The new German federal government is in office since early December and promises to give open source in the biggest EU Member State another boost, with a number of new commitments. Open source will be a cornerstone of Germany’s digital state.
On 8 December 2021 a coalition of SPD (Social Democratic Party, the Greens (Alliance 90 / The Greens) and Liberals (Free Democratic Party) took office after obtaining a majority in the 26 September federal elections. With the new government comes a renewed commitment to digitalisation of not only the public sector but society and economy at large.
The three parties agreed on their plans in a 178 page coalition agreement under the title “Daring More Progress”. The coalition agreement was published on 24 November, after negotiating for around a month in 22 working groups, one of them “Digital innovation and digital infrastructure”.
In the final coalition agreement open source software plays an important role. It is considered in a digital sovereignty and pan-European context, as a way to bring progress to digital infrastructure and government services. Interoperability, data portability, open standards and open source are all named as prerequisites to achieve digital sovereignty. The Federal Office for Information Security (BSI) will be made more independent and receive more competences in this vein too.
Concretely, the new government committed to have own software development be done in open source, akin to the Public Money, Public Code principle.
“As a rule, development contracts are commissioned as open source, the corresponding software is made public as a matter of principle”.
Though this does not include the open sourcing of existing software, the open source preference represents a paradigm shift in German public software procurement. Similarly, for the growing purchase of cloud services “open interfaces” are planned to become the basis for public services. This plan also extends to the data exchange between the thousands of public entities and authorities.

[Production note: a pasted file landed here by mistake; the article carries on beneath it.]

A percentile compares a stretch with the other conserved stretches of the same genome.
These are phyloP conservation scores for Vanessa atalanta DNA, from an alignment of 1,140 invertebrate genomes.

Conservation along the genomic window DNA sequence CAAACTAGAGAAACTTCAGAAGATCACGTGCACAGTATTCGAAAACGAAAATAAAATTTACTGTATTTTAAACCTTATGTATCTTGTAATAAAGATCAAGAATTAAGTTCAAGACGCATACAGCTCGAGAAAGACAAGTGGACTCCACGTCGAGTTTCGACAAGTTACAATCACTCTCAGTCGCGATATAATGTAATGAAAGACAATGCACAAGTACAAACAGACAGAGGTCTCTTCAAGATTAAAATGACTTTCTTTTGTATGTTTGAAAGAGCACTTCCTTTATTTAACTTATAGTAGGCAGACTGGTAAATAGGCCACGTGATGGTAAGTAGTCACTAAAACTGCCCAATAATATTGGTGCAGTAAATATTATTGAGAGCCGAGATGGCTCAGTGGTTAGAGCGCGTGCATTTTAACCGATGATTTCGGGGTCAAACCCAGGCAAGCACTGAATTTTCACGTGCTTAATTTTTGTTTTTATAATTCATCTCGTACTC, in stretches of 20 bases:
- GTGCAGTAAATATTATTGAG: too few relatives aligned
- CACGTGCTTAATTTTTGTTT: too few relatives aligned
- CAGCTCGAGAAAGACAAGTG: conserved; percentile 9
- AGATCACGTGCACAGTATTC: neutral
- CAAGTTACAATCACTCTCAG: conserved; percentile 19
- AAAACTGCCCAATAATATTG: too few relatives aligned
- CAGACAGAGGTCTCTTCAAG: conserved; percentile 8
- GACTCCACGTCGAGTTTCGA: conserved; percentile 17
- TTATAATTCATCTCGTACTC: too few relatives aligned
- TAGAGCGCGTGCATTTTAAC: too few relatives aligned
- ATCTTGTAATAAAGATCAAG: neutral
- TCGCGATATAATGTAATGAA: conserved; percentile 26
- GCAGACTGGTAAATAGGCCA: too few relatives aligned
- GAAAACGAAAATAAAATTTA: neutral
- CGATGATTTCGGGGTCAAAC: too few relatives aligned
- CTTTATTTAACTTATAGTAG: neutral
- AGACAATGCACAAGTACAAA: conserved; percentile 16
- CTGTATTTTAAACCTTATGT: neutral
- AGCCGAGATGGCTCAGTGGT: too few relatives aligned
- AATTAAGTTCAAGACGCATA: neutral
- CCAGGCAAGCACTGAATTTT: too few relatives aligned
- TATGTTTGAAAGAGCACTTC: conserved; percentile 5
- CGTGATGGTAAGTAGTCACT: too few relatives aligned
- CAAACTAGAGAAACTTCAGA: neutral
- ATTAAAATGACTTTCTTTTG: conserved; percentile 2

Open Data as a principle is also being touted in the agreement, yet in this area concrete actions are scarce. Barring concrete decisions, the issue is being handed to a new “data institute” that “should drive data availability and standardisation, establish data trustee models and licences.”
Change takes time
At the same time, the new government is aiming to reduce expectations of a very fast change within digital public administration in Germany. Markus Richter, who will continue as federal CIO with the new government said it would not be possible to “burn off a 100-day programme and then everything is well” at the Future Congress State & Administration, “that’s not how administration works. Structures and sustainability are more important than a flash in the pan”.
New minister of the interior and responsible for state digitalisation, Nancy Faeser (SPD), explained the first 100 days would be used to make a “honest and transparent” inventory of “where we stand on digitalisation of state and administration”.
"I am sometimes amazed that we have not yet got some things off the ground and are not yet up to speed in some fields of work."
New Berlin regional government
A new coalition agreement was also formed in the city state of Berlin, where the SPD formed a new government together with the Greens and the Left Party and published the new coalition agreement on 17 November. Similar to the federal agreement, it includes new, strong commitments to open source.
“Open source and open standards are indispensable for a digitally sovereign city. The coalition will look for open source alternatives in every software procurement and make software specially developed for the administration available to the general public under free licences. Central funding programmes for IT projects should also follow this approach.”
To enable this change, the public IT service provider ITDZ Berlin will create a “competence centre Open Source” and reap “synergy potential” on the national and international level. A standardised open source workspace as “BerlinPC” should become the reference for public procurement. Lastly, the regional government is planning an “Open Source fund to finance development communities, […] to maintain and continue development of applications, […] also those that do not have direct support contracts”.